One of my friends picked up a 1974 Vespa Primavera with almost no miles on it from a guy in Alabama and had it shipped out via Uship.com. It’s a nice bike with very little body damage, almost no paint damage and from what he was told it ran well. The interesting part is that it did run well- with the choke out. It didn’t idle too well though and after a little bit of time trying to sort it he was convinced that it had an air leak. He did the simple stuff like rebuilding the carburetor and replacing the flywheel-side seal, but the problem persisted. It would die, or it would idle way, way to fast.
After pulling the engine, he brought it in and we took it to the workroom to tackle the clutch-side seal, which if you know small frames, means you know the case halves have to be separated to get in there.
Also discovered was the completely shredded rubber bumper that broke off and got chewed up by the gears. It was the top-out bumper for the kick starter, to keep it from smacking the case at the top end of it’s travel.
The rewarding part of a job like this, besides everything working like it should when you fire it up for the first time, is finding the proverbial smoking gun. When you’re looking for a bad air leak and you suspect a bad seal, it’s really nice to find something like this:
After a thorough clean up and replacement of all the gaskets and seals, we were able to button up the engine in a reasonable amount of time. Less than I thought, and much less than the owner did. Installation should happen in the next couple of days and we’ll know whether we got it then.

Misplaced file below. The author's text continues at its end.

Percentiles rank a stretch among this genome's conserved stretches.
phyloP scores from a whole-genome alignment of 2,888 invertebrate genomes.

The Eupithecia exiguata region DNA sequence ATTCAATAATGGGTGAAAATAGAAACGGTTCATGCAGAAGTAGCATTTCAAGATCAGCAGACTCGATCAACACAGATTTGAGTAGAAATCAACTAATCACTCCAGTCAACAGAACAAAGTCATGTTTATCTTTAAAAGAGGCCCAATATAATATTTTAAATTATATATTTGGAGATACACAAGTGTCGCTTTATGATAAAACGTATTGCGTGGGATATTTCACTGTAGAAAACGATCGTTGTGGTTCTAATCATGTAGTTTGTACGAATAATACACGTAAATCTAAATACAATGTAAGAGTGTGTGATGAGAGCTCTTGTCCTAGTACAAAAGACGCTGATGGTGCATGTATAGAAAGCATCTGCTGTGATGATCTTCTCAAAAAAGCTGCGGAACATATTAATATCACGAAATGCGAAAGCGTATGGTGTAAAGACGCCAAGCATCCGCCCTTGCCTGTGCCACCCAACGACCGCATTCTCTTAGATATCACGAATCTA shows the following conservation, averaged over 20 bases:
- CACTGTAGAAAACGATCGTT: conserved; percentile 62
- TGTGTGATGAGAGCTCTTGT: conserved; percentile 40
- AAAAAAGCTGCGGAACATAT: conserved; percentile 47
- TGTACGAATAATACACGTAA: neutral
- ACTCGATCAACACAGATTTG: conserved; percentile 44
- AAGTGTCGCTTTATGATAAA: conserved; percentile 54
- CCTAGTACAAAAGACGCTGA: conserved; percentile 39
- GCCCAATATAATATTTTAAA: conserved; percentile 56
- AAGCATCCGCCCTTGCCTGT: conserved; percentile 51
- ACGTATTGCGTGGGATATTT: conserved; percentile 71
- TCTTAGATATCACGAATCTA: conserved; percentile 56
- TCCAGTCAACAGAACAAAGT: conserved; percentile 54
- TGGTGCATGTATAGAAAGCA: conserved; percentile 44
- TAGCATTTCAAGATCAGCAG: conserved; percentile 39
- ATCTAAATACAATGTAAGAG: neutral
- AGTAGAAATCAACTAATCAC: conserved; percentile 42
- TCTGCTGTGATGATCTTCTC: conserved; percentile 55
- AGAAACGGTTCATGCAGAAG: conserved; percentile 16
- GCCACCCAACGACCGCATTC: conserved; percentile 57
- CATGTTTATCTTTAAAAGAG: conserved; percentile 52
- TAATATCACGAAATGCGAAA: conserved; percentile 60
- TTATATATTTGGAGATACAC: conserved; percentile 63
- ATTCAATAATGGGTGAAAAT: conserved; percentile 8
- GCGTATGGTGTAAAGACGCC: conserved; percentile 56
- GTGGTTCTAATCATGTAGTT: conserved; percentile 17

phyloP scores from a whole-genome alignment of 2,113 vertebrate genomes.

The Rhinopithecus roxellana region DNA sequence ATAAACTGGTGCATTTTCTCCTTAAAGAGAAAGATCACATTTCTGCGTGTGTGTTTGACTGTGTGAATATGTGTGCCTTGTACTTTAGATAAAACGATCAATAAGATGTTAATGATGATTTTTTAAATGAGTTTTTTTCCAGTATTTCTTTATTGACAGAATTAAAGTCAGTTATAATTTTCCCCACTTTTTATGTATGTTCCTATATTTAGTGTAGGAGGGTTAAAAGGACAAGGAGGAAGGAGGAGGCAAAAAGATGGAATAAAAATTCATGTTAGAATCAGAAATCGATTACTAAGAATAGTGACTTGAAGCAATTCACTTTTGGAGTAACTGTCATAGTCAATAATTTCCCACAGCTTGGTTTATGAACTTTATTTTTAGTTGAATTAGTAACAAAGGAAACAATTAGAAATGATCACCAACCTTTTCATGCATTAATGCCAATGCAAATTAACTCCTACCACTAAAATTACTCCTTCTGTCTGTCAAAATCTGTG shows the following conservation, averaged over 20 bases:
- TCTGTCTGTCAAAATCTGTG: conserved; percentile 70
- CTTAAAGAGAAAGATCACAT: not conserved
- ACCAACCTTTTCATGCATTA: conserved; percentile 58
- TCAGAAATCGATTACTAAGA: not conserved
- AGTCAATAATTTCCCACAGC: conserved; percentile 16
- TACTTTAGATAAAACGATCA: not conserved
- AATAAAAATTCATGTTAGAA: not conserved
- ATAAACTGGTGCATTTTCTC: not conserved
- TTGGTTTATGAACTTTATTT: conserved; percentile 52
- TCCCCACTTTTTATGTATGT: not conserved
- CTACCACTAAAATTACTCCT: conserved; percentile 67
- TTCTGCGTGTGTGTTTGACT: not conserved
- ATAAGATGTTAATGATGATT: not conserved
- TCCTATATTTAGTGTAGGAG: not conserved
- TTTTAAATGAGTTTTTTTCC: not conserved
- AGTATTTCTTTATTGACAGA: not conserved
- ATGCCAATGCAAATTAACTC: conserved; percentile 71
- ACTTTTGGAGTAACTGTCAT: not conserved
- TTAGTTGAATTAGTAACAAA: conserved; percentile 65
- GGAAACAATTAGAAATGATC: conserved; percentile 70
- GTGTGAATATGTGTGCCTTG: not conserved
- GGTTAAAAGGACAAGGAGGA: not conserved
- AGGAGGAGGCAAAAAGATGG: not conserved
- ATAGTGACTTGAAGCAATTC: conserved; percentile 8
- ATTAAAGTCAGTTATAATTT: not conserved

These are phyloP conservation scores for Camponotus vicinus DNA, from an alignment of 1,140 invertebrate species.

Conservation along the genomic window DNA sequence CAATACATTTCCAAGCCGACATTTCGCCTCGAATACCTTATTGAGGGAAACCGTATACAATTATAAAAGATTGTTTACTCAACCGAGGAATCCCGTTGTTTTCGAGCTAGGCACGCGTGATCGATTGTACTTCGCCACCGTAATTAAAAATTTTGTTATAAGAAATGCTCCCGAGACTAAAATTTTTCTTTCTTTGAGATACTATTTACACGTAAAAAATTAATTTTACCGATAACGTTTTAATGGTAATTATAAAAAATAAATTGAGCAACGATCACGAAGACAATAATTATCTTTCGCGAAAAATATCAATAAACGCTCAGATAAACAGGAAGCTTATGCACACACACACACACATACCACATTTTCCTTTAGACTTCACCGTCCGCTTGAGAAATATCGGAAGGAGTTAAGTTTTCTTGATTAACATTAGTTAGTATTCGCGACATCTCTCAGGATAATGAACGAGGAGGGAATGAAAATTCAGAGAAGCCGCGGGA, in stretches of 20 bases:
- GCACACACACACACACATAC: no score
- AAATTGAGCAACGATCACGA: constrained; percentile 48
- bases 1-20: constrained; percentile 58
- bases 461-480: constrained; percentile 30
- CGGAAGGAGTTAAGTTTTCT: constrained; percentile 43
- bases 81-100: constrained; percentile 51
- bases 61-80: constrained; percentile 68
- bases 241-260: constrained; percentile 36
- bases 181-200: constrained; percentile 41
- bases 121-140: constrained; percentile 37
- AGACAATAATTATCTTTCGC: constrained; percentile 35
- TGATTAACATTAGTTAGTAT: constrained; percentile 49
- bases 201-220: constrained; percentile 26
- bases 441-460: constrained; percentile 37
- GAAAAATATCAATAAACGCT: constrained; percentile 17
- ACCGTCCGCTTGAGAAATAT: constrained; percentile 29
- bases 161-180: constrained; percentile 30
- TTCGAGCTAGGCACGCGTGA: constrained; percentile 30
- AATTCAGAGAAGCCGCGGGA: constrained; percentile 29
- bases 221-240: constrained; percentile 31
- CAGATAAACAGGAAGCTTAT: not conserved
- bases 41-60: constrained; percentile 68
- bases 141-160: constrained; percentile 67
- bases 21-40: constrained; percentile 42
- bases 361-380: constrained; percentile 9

My buddy asked me to look into his 10 light door. It was an old exterior door that had seen lots of weather. The small trim around a few of the lights had rotted and a couple of the panes were broken. Also, the vertical structure of the door was separating from the header and footer. While still connected, there was a lot of play in there.
Since the door is going to be part of an outdoor setup and it will be painted and set in a metal frame, keeping it original wasn’t a worry. The structures were clamped together and resin with glass filler was poured into the rather large voids to glue and stiffen the construction.
Replacement panes were a piece of cake. I found a place to cut them for me on the first try. On the other hand, the trim was impossible to find. I checked several hardware stores, lumber yards, and specialty wood shops without success. Finally, a custom cabinet manufacturer sent me off to the sash and door shop right here in town and they custom made the trim for me in about 20 minutes. It’s amazing to watch those guys work. They didn’t measure a thing. Using a table saw, router and a big sander they made 20 feet of the exact trim. Amazing. With any luck and a little bit of time the door will be painted, sealed and up in my friend’s garden in no time. The work is out of my hands now, so if you don’t see an update, it’s not my laziness at hand. Too bad I can’t say the same for everything else you see here.
Today, over at a friend’s house, I assisted with the stuffing of a waterboxer engine back into the Vanagon from whence it came. The engine has received a full rebuild and since it was already assembled, moving out to the car and bolting it up went quickly.